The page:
The reasons for the strength and appeal of these Chivalric Masonic Orders are not only the impressive nature of the admission ceremonies, but also the historical stories contained within the ritual. They tell of the life of the Emperor Constantine and the crucial part he played in the development of Christianity, as it developed into the world religion that it is today. Following the death of his father Constantius, at York in 306 AD, Constantine was proclaimed Caesar by his Legions. His brother in law, Maxentius, was Caesar of the Eastern Roman Empire; and on the 28th October 312 AD they meet in battle, at the Milvian Bridge, on the banks of the River Tiber, just outside Rome. Constantine believed that he saw in the heavens symbols depicting Christ; and he ordered his soldiers to depict these on their shields. These symbols also became his battle standard. At the Milvian Bridge he gained a great victory.
Traditionally, several of his soldiers then confessed their Christian faith, impressing the Emperor. Following the successful battle, the tradition relates that Constantine formed a Conclave of Knights of the Order, whose members became his bodyguard. An important outcome of his supremacy was that he was then able to weld the Western and Eastern Empires into one. Constantine was the first Roman Emperor who openly encouraged Christianity, and he and his mother Helena became professed Christians. Late in her life Helena made a journey to Jerusalem and found part of the cross on which Christ had been crucified.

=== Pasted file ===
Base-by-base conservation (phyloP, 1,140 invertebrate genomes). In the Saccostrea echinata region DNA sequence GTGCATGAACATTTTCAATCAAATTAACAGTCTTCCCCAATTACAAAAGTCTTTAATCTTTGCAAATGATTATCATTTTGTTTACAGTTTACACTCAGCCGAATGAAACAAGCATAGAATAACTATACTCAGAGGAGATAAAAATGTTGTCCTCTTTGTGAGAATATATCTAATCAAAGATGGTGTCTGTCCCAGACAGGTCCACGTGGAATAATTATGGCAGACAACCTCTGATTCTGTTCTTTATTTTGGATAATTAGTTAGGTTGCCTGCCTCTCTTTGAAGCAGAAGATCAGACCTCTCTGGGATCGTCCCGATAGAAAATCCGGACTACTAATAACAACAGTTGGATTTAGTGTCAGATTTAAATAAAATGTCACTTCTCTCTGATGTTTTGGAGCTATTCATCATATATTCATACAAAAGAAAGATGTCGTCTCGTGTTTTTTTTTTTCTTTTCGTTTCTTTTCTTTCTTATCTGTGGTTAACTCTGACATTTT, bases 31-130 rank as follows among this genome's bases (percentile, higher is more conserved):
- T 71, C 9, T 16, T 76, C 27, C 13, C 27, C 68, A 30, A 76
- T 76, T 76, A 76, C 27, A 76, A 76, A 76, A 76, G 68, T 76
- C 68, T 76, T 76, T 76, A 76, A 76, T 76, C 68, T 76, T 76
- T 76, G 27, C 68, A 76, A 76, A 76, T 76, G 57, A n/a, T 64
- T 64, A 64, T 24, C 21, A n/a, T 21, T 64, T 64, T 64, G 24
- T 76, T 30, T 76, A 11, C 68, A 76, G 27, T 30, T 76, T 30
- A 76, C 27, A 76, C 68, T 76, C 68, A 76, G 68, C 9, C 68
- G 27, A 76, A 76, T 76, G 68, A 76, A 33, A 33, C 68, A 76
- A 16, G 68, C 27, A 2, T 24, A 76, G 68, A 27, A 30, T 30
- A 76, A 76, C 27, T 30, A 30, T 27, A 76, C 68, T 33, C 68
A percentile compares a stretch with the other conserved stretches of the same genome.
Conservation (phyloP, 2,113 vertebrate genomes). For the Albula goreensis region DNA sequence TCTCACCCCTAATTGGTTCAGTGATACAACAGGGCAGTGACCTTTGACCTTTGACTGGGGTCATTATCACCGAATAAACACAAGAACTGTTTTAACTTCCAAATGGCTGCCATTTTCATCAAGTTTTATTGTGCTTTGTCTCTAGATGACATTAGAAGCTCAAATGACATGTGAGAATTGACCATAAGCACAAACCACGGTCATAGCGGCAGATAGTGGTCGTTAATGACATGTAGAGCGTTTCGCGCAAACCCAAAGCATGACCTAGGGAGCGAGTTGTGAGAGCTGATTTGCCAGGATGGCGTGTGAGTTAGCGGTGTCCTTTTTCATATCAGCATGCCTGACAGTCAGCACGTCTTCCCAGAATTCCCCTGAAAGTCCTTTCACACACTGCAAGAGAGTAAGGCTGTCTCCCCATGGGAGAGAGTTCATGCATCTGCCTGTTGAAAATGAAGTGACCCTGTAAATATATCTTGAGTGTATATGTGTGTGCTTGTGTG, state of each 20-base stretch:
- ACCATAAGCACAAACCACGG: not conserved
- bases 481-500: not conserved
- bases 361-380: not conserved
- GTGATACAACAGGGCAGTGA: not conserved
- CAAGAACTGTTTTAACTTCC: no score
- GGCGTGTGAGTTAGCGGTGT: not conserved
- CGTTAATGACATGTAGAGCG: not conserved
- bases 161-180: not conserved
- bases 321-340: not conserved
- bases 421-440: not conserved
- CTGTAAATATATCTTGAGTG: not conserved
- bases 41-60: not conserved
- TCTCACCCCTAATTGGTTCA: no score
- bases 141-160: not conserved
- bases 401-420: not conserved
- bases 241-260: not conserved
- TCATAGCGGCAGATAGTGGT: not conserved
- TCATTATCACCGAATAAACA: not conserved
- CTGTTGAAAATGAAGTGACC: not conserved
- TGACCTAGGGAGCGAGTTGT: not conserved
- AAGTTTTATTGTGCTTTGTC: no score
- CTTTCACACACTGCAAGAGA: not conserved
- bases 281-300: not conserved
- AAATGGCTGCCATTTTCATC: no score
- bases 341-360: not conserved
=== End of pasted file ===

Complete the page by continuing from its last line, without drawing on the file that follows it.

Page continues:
Candidates in the Order witness how Christianity can be embraced, by seeing how the legend of Constantine’s conversion is included in Masonic ritual that is linked with the history of the Roman Empire.
Every candidate for admission must be a Royal Arch Mason and believe in the Trinitarian Christian faith. He eventually receives the accolade of a Perfect Knight Mason.
The Order is in two parts. The first ceremony consists of the candidate’s admission, obligation and installation as a Knight Companion of the Red Cross of Constantine, during which the historical basis of the Order is also outlined. In the subsequent degrees, those of the Knights of the Holy Sepulchre and of St John the Evangelist, the days between the crucifixion and the resurrection are considered, at the same time explaining the Craft and Royal Arch ceremonies in a purely Christian sense. These, together with the two enthronement ceremonies leading to the principal chairs in the Order, are extremely impressive.
Regalia for this Order is simple, consisting of a sash and two breast jewels.